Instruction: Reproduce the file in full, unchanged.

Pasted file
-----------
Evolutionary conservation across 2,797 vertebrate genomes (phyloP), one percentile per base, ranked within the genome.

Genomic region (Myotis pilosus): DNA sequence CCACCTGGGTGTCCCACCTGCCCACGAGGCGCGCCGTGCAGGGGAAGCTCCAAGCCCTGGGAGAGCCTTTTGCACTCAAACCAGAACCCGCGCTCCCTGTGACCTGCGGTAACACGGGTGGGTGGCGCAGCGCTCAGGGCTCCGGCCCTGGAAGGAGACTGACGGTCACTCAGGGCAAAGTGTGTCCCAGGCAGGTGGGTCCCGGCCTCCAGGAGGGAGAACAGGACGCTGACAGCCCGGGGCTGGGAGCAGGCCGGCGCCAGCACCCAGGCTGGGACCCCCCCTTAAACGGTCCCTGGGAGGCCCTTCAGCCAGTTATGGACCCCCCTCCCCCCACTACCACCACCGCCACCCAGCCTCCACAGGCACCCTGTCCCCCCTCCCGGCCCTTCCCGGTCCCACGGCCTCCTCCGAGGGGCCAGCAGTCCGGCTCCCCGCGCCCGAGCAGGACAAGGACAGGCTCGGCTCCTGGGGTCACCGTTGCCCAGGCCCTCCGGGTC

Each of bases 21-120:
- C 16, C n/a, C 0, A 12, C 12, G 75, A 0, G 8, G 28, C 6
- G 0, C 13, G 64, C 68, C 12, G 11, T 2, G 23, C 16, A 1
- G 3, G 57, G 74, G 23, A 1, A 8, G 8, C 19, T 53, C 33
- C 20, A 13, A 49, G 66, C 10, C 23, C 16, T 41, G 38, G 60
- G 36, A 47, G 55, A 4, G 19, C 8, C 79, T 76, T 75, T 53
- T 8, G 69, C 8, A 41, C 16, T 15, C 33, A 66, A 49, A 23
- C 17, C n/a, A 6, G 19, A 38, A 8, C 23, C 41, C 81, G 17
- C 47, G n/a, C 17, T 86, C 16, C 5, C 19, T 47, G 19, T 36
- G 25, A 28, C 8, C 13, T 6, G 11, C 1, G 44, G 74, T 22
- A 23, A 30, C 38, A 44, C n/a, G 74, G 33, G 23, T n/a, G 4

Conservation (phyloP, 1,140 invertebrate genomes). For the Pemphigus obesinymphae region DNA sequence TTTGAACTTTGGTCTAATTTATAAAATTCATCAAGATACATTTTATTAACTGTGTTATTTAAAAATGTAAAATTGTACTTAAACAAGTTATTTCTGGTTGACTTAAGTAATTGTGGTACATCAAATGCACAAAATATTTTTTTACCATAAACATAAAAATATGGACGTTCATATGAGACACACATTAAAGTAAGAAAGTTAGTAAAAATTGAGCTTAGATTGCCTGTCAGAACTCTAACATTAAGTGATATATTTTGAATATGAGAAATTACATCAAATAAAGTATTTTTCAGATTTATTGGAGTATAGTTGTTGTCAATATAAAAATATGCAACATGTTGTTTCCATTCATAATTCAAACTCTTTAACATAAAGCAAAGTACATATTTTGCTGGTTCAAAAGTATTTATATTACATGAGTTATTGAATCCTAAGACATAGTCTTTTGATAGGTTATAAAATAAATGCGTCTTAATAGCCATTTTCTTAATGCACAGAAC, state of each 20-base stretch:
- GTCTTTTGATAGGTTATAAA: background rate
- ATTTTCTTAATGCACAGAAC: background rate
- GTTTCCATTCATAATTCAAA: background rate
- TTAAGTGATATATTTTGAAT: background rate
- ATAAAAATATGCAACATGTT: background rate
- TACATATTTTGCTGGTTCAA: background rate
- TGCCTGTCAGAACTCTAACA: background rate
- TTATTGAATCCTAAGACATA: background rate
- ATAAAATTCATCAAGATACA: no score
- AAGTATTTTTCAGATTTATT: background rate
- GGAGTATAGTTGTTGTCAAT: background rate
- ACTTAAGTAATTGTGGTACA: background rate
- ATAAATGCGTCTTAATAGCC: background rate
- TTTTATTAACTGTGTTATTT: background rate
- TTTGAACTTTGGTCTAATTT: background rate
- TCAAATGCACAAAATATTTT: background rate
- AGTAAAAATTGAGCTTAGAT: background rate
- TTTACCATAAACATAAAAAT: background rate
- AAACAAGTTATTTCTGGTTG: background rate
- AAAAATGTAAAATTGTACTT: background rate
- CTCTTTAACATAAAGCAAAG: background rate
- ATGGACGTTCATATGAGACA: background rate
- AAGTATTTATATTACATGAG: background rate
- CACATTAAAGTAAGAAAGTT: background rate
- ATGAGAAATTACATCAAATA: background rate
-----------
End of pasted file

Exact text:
Evolutionary conservation across 2,797 vertebrate genomes (phyloP), one percentile per base, ranked within the genome.

Genomic region (Myotis pilosus): DNA sequence CCACCTGGGTGTCCCACCTGCCCACGAGGCGCGCCGTGCAGGGGAAGCTCCAAGCCCTGGGAGAGCCTTTTGCACTCAAACCAGAACCCGCGCTCCCTGTGACCTGCGGTAACACGGGTGGGTGGCGCAGCGCTCAGGGCTCCGGCCCTGGAAGGAGACTGACGGTCACTCAGGGCAAAGTGTGTCCCAGGCAGGTGGGTCCCGGCCTCCAGGAGGGAGAACAGGACGCTGACAGCCCGGGGCTGGGAGCAGGCCGGCGCCAGCACCCAGGCTGGGACCCCCCCTTAAACGGTCCCTGGGAGGCCCTTCAGCCAGTTATGGACCCCCCTCCCCCCACTACCACCACCGCCACCCAGCCTCCACAGGCACCCTGTCCCCCCTCCCGGCCCTTCCCGGTCCCACGGCCTCCTCCGAGGGGCCAGCAGTCCGGCTCCCCGCGCCCGAGCAGGACAAGGACAGGCTCGGCTCCTGGGGTCACCGTTGCCCAGGCCCTCCGGGTC

Each of bases 21-120:
- C 16, C n/a, C 0, A 12, C 12, G 75, A 0, G 8, G 28, C 6
- G 0, C 13, G 64, C 68, C 12, G 11, T 2, G 23, C 16, A 1
- G 3, G 57, G 74, G 23, A 1, A 8, G 8, C 19, T 53, C 33
- C 20, A 13, A 49, G 66, C 10, C 23, C 16, T 41, G 38, G 60
- G 36, A 47, G 55, A 4, G 19, C 8, C 79, T 76, T 75, T 53
- T 8, G 69, C 8, A 41, C 16, T 15, C 33, A 66, A 49, A 23
- C 17, C n/a, A 6, G 19, A 38, A 8, C 23, C 41, C 81, G 17
- C 47, G n/a, C 17, T 86, C 16, C 5, C 19, T 47, G 19, T 36
- G 25, A 28, C 8, C 13, T 6, G 11, C 1, G 44, G 74, T 22
- A 23, A 30, C 38, A 44, C n/a, G 74, G 33, G 23, T n/a, G 4

Conservation (phyloP, 1,140 invertebrate genomes). For the Pemphigus obesinymphae region DNA sequence TTTGAACTTTGGTCTAATTTATAAAATTCATCAAGATACATTTTATTAACTGTGTTATTTAAAAATGTAAAATTGTACTTAAACAAGTTATTTCTGGTTGACTTAAGTAATTGTGGTACATCAAATGCACAAAATATTTTTTTACCATAAACATAAAAATATGGACGTTCATATGAGACACACATTAAAGTAAGAAAGTTAGTAAAAATTGAGCTTAGATTGCCTGTCAGAACTCTAACATTAAGTGATATATTTTGAATATGAGAAATTACATCAAATAAAGTATTTTTCAGATTTATTGGAGTATAGTTGTTGTCAATATAAAAATATGCAACATGTTGTTTCCATTCATAATTCAAACTCTTTAACATAAAGCAAAGTACATATTTTGCTGGTTCAAAAGTATTTATATTACATGAGTTATTGAATCCTAAGACATAGTCTTTTGATAGGTTATAAAATAAATGCGTCTTAATAGCCATTTTCTTAATGCACAGAAC, state of each 20-base stretch:
- GTCTTTTGATAGGTTATAAA: background rate
- ATTTTCTTAATGCACAGAAC: background rate
- GTTTCCATTCATAATTCAAA: background rate
- TTAAGTGATATATTTTGAAT: background rate
- ATAAAAATATGCAACATGTT: background rate
- TACATATTTTGCTGGTTCAA: background rate
- TGCCTGTCAGAACTCTAACA: background rate
- TTATTGAATCCTAAGACATA: background rate
- ATAAAATTCATCAAGATACA: no score
- AAGTATTTTTCAGATTTATT: background rate
- GGAGTATAGTTGTTGTCAAT: background rate
- ACTTAAGTAATTGTGGTACA: background rate
- ATAAATGCGTCTTAATAGCC: background rate
- TTTTATTAACTGTGTTATTT: background rate
- TTTGAACTTTGGTCTAATTT: background rate
- TCAAATGCACAAAATATTTT: background rate
- AGTAAAAATTGAGCTTAGAT: background rate
- TTTACCATAAACATAAAAAT: background rate
- AAACAAGTTATTTCTGGTTG: background rate
- AAAAATGTAAAATTGTACTT: background rate
- CTCTTTAACATAAAGCAAAG: background rate
- ATGGACGTTCATATGAGACA: background rate
- AAGTATTTATATTACATGAG: background rate
- CACATTAAAGTAAGAAAGTT: background rate
- ATGAGAAATTACATCAAATA: background rate